The present tax rules on hedging are as follows:
 
Net Investment Hedging

In 2002, as part of the changes to the loan relationships regime and the introduction of the derivative contracts regime, the so-called mandatory matching regime was introduced. It applied to exchange gains and losses on loan relationships and derivative contracts where those exchange gains and losses were accounted for, in accordance with Paragraph 51 of SSAP20, under the 'cover' method. Therefore where the opposite exchange movements on the hedging loan relationship or derivative contract and the foreign investment were offset in the reserves of the company, the exchange gains and losses on the hedging instrument would be left out of account and only brought back into account (in certain circumstances) as a capital gain or loss when the asset was disposed of.
 
Where a company invested in a foreign operation in the form of debt as opposed to equity and the accounting treatment provided that the exchange gains and losses on the loan were taken to reserves, the exchange gains and losses were left out of account until the loan was terminated or disposed of, and then brought back into account as an exchange gain or loss on the loan relationship.
 
These accounting-based provisions still apply for companies that account under old UKGAAP.
 
In 2005 the introduction of International Financial Reporting Standards as well as new UKGAAP accounting standards FRS23 and FRS26 required further legislative intervention to ensure that hedging could be effective after tax for companies using these standards.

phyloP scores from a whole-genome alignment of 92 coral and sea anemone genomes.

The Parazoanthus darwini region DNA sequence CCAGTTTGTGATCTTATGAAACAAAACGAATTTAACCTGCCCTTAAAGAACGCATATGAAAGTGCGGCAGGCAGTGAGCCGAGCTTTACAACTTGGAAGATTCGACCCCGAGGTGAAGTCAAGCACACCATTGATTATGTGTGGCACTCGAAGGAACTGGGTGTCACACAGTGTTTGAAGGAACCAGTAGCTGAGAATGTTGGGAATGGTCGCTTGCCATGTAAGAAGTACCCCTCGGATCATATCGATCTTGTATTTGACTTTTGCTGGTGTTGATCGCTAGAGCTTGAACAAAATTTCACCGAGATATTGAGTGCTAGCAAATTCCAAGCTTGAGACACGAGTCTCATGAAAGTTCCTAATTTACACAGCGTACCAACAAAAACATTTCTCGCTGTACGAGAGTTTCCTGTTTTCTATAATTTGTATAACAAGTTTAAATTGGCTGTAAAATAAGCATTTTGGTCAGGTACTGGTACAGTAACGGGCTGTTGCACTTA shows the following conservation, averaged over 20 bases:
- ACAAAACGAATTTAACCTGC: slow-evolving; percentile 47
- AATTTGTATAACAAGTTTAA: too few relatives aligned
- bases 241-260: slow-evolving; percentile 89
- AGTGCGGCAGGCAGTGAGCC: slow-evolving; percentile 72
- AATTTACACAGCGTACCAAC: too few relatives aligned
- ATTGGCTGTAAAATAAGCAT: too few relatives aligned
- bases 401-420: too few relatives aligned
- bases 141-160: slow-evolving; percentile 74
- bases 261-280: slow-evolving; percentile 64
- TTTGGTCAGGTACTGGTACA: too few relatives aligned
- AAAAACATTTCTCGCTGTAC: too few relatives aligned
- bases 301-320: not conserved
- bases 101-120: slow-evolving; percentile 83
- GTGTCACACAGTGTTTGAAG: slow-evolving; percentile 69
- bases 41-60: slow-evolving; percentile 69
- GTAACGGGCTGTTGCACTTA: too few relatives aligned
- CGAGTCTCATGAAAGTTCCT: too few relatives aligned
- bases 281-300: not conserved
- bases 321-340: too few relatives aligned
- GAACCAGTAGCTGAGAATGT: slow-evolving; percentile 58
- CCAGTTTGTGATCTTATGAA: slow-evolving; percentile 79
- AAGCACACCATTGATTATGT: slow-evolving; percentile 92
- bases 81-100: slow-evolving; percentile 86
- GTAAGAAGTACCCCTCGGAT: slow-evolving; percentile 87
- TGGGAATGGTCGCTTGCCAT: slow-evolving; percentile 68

The new accounting rules do not allow net investment hedging at entity-level, although it may be possible in some circumstances to designate a fair value or cash flow hedge of the exchange risk. Consequently, the tax rules tied to the former accounting treatment were no longer effective in most circumstances in preventing tax mismatches. The Disregard Regulations were therefore introduced. Regulations 3 and 4 deal with hedging the exchange risk on certain assets - shareholdings, ships and aircraft - and with loan relationships and derivative contracts respectively. The rules apply where there is a designated hedge of the exchange risk for accounting purposes, or otherwise, where there is a hedging intention and have the effect of disregarding the exchange gain or loss on the loan relationship or derivative contract. But that disregarded exchange gain or loss is brought back into account in certain circumstances as a chargeable gain or loss on disposal of the asset in question.
 
There are also provisions that allow the tax neutral hedging of a company's own share capital in certain circumstances.
 
Fair value and cash flow hedges

The new rules on accounting for derivatives introduced in 2005 meant that new tax provisions were required to prevent tax mismatches from fair value and cash flow hedges. The potential for mismatches arose from the requirements under the accounting rules that the derivative contracts be fair valued (and thus generally taxed on this basis) whereas the item being hedged was either accounted for and taxed on a different basis or was a future transaction with no present tax consequences.